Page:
The finding is illuminating, particularly when paired with supporting national survey data that suggests today’s middle and high school students view college — and careers — in a markedly different manner than millennials.
“More than 40 percent of Gen Z respondents seek careers that suit their specific interests, and tend to envision careers in technology, such as computer science and video game development,” according to report.
On Wednesday, we’ll chat with author Ned Johnson about the sense and science of giving kids more control over their lives.
Johnson, a NACAC member, is one of two authors behind The Self-Driven Child — a new book that takes a look at strategies to help your students develop the inner drive they’ll need to succeed in life after high school.
Editor’s note: This post was originally published on Admitted in August 2017. It’s being republished as part of NACAC’s Best of the Blog series.
All of you see it every year.
A senior who graduated in May stops in before they head off to college. The smile is bright, but the eyes betray them; they are scared.
It’s easy for me to reassure them because, as old as I am, I remember how transformational the first week of college was. I was the first person in my family to graduate from college, and I grew up in a town of 13,000 in Illinois. I really had no idea what to expect. I was pretty scared.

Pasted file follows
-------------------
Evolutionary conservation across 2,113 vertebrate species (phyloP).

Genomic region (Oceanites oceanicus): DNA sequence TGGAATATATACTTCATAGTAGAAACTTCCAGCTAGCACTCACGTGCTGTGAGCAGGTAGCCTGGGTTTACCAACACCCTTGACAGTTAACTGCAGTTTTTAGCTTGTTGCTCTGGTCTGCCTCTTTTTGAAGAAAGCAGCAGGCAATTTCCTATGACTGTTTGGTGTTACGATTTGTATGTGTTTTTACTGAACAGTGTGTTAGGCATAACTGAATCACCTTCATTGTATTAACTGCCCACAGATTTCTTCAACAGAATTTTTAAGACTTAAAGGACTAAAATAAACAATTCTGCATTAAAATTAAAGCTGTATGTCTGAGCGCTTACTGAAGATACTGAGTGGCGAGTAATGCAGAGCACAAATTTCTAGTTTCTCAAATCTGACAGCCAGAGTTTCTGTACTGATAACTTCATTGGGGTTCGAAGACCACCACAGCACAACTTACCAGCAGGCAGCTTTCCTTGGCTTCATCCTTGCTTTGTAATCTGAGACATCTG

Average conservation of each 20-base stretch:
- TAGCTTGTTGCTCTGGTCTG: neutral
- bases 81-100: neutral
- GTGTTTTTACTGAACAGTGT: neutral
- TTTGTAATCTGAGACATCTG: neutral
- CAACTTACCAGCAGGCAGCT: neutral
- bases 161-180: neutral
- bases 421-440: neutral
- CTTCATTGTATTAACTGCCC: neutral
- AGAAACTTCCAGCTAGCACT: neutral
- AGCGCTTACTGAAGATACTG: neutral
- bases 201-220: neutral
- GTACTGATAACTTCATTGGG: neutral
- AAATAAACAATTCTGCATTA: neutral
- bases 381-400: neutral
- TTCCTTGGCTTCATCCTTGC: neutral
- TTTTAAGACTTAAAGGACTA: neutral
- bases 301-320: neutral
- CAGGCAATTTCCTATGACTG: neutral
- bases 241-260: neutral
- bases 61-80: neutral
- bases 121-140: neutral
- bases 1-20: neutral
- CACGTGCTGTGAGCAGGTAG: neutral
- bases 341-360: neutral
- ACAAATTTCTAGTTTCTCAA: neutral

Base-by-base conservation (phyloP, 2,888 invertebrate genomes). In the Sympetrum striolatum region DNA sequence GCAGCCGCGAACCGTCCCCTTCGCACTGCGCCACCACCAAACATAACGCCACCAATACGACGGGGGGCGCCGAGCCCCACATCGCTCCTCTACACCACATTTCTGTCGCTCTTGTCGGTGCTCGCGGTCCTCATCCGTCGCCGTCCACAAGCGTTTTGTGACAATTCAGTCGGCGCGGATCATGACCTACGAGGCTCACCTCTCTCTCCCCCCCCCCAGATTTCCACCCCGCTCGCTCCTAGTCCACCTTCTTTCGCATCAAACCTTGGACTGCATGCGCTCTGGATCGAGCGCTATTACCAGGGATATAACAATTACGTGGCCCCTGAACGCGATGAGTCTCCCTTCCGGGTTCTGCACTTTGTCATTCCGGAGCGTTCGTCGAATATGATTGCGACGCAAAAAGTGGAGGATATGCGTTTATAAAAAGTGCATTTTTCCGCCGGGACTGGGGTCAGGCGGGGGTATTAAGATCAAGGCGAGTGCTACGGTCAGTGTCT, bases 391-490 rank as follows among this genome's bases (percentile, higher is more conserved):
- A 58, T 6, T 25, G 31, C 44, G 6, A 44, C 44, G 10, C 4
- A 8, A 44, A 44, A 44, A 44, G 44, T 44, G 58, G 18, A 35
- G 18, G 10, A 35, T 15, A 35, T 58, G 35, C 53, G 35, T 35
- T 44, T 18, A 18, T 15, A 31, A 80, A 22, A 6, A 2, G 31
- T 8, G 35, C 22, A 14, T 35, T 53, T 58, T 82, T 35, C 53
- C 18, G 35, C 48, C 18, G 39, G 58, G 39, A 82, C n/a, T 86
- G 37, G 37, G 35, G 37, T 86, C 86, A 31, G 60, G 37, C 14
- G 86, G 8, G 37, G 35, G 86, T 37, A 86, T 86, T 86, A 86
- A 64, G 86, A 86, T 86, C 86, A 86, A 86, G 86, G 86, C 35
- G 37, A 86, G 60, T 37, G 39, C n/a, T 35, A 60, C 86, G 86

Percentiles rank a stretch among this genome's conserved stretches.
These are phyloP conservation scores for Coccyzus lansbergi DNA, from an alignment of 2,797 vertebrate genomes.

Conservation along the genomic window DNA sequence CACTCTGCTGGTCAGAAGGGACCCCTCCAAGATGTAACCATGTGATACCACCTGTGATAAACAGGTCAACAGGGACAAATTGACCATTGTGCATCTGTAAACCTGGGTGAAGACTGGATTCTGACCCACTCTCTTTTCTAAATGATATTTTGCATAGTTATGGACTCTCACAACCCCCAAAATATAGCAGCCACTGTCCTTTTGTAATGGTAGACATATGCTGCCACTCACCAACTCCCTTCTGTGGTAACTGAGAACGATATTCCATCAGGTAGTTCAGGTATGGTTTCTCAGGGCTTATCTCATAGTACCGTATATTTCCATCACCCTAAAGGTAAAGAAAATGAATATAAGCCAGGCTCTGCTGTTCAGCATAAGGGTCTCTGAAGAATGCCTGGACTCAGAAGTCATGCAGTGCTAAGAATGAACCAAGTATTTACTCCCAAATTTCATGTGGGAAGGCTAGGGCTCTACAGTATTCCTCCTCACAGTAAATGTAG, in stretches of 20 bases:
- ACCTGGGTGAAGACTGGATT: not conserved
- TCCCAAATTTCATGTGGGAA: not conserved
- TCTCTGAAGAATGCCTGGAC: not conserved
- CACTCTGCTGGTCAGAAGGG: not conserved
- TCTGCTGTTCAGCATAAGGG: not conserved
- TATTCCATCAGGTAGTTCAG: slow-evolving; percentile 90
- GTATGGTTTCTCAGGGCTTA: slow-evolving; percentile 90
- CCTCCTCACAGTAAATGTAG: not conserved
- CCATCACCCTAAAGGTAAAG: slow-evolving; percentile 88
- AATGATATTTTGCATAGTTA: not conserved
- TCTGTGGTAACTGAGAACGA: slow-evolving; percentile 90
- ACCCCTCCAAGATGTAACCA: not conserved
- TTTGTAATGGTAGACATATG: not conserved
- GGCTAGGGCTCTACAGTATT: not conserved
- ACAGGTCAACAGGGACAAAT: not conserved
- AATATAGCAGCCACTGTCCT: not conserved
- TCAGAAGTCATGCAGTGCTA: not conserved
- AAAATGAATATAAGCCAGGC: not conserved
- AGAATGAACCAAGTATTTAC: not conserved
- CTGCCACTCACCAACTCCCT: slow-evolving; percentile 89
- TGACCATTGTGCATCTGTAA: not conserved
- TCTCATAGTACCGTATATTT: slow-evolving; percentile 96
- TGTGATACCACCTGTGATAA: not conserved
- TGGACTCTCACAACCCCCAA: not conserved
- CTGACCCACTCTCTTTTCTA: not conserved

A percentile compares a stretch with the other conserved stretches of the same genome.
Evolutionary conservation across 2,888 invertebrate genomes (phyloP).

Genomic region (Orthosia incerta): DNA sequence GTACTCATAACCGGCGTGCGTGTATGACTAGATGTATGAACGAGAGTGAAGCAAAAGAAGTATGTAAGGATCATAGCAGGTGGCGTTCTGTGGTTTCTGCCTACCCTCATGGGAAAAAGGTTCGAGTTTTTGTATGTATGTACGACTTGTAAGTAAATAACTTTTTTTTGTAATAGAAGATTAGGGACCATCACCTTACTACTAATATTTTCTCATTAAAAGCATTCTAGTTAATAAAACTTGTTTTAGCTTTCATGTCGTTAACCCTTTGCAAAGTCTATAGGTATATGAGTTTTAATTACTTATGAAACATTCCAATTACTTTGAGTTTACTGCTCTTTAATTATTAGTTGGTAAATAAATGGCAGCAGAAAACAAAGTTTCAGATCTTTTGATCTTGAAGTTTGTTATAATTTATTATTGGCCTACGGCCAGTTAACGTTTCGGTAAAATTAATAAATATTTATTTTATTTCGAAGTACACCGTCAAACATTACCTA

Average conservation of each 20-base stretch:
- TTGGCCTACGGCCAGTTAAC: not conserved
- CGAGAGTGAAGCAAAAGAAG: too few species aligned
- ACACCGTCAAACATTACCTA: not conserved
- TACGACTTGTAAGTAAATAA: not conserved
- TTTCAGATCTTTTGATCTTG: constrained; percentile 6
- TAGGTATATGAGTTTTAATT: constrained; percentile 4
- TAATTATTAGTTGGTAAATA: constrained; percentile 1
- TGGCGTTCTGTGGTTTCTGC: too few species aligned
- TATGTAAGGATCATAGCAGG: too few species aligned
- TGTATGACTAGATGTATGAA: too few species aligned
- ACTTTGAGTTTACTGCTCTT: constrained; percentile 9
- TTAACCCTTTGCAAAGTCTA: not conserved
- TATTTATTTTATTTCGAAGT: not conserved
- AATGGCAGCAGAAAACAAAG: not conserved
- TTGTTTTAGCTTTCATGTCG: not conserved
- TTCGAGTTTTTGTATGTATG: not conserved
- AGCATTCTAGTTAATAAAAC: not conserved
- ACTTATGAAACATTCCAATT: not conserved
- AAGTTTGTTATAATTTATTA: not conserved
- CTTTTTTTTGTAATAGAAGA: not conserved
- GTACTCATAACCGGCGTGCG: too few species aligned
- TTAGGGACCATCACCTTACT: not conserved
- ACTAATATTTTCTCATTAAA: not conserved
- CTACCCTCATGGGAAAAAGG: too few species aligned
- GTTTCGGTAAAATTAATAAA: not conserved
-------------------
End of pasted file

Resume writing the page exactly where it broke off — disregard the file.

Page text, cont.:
It started in my second class. My professor said something, and I laughed out loud. He asked me what was so funny, and I told him that I had never ever thought about what he had just mentioned. He gave me a sly grin and became a lifelong mentor.
Looking for more information about NACAC’s new membership model?
During a Facebook Live broadcast this afternoon, NACAC President David Burge and Kim Johnston, the association’s director of membership, affiliate relations, and governance, chatted about how the structure will affect individual member segments as well as the association as a whole.
The new model, which will make it easier to join NACAC, will also help the association grow its membership, Burge said during the broadcast.
Heading off to college can be an anxiety-ridden process for all teens, but first-generation and low-income students experience “a whole different level of stress,” NACAC member Andrew Moe wrote in a recent op-ed for the Hechinger Report.
As a result, such students are far more likely than their peers to “melt” — a term used to describe the phenomenon of students who enroll in college but fail to show up in the fall.
“They think there aren’t any other students on campus who are the first people in their families to go to college. But there are,” wrote Moe, associate dean of admissions and director of access at Swarthmore College (PA). “And it’s our job as educators to ensure that first-generation students don’t feel alone, and that they have the necessary support during this tough transition—from high school applicant to college graduate.”